Raspberry supplies slowed down slightly in the front part of this week due to rain delays from Mexico late last week. However, production has resumed, and we expect the Mexican fruit to be consistently crossing moving forward. We continue to have domestic harvest in Watsonville and Santa Maria, but this volume is tapering off quickly. Despite the slight setback earlier this week, we will continue to have good supplies. Quality on the Mexican product is being reported as strong. Market prices have been steady in all areas.

Berries (Strawberries)

Not much change this week on strawberries. We expect to have a consistent harvest in all major growing regions. The weather forecasts call for generally mild temperatures throughout the day and cool nights for the next 4-5 days. Quality overall has improved, and markets have been steady to slightly lower. Salinas / Watsonville berries have firmed up, and quality seems to have improved, but the berries are smaller in size. Depending on how the weather cooperates in this area, we expect to have production for the next 4-6 weeks. Santa Maria and Oxnard have slightly larger berries with good color. Again, if the weather cooperates, we expect to see improved quality and volume in these areas moving forward. Mexico is just starting to scratch at harvest this week. We will get better information on quality as more fruit crosses.

Transitions:
Mexico is just starting harvest this week. We expect supplies to improve over the next 2-4 weeks. Santa Maria and Oxnard are increasing harvest.

Broccoli

The broccoli market and supplies vary from shipper to shipper. Santa Maria continues to have the most competitive prices out West. Although quality is still showing problems from the heat-related weather. We are seeing yellowing, pin rot, brown bead, hollow core due to the heat. The same quality issues have been showing up upon arrivals with the value added broccoli as well. The supplies out of Mexico remain steady with the markets doing the same. They have been quoting hollow core as well.

Brussels Sprouts

We have seen improvement in quality as well as a full array of sizes in the brussel sprout arena. Supplies although have remained relatively limited which has kept the market at much higher than normal levels. Supplies should increase over the next couple of weeks. Hopefully, we will see some relief in the markets as well.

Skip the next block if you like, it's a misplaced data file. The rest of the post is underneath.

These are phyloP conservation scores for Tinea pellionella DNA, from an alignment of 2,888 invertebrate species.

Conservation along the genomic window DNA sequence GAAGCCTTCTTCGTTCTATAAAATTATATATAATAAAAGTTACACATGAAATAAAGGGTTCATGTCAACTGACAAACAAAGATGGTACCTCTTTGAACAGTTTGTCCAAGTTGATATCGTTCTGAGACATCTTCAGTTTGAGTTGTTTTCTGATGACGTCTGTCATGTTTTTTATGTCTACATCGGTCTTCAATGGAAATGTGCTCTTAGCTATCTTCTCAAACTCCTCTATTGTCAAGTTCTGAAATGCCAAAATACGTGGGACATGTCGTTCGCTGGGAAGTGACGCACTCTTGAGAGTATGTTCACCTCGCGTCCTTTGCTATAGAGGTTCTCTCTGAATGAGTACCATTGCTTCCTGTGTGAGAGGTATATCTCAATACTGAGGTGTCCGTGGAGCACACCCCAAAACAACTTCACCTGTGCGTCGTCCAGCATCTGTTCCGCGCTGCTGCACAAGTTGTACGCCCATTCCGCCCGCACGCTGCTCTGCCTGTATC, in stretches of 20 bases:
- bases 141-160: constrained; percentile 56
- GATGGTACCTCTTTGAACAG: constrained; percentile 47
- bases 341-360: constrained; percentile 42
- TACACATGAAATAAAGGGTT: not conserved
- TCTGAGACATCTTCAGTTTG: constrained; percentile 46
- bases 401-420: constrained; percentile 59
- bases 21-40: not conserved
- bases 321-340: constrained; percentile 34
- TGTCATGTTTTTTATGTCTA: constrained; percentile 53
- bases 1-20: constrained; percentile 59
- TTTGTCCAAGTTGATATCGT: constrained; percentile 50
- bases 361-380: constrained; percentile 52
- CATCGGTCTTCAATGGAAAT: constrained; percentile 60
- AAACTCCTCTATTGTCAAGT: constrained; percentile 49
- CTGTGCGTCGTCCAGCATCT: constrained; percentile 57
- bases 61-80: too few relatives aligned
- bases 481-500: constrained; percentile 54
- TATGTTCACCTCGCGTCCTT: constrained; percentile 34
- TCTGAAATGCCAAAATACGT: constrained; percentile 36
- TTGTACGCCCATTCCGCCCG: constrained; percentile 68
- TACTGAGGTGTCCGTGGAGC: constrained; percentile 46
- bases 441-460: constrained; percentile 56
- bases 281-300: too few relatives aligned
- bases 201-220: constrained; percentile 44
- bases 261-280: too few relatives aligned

Carrots

Jumbo carrots prices are starting to react upward as a result of the extreme heat over the summer in the Central Valley. Expect this to continue through the end of the year. Rainbow carrots should be back in early to mid-November. Markets remain steady on other carrot items.

Cauliflower

The cauliflower market is trending higher with some suppliers and steady with others. Supplies are also following this same pattern. Quality has been better with minimal arrivals of bruising / brown discoloration. We are seeing white color with minimal cream to yellow color. Although the market looks to trend higher next week with supplies diminishing as we enter the end of the season for the Salinas Valley.

Celery

This market is stronger, especially on large sizing with most shippers. Smaller sizing currently is more readily available. Oxnard has begun production. Michigan weather is changing, and production has slowed down. This region is just about finished. Production in Santa Maria and Salinas is moderate. Demand is being met.Expect supplies to tighten up weekly as we head into November. Defects include slight bowing and seeder has been seen but minimally in northern as well as southern California. Overall quality in all the growing region continues to be good.

Chili Peppers

Chili pepper volume remains light out of our growing areas. Baja will be mostly done in the next few weeks, and Santa Maria is also struggling to produce any real volume. This will continue to be the case until we transition to Northern Mexico in late October or early November. Demand remains strong; with supplies down, the market is getting stronger. Very light volume on Anaheim peppers to nearly non existent. Mostly #2 Anaheim available at this time.

Cilantro

The cilantro market varies depending on the loading location. The Salinas suppliers are much higher than Santa Maria, Oxnard, or Mexico. The Salinas season is finishing here in the next 3 to 4 weeks. Santa Maria and Oxnard have improved quality and competitive prices. Mexico is also in better shape with supplies. Quality is showing full bunches and minimal yellowing.

Citrus (Lemons)

The Oxnard/Ventura crop is 97% harvested and nearing its seasonal end. Fruit out of this district is peaking on 165's and smaller. The Desert crop is going with limited volume that will build in availability as we move through October. Fruit from this district is peaking on 140s/115s, heavier to the fancy grade. Imported fruit from Chile and Mexico is in good supplies.

Citrus (Limes)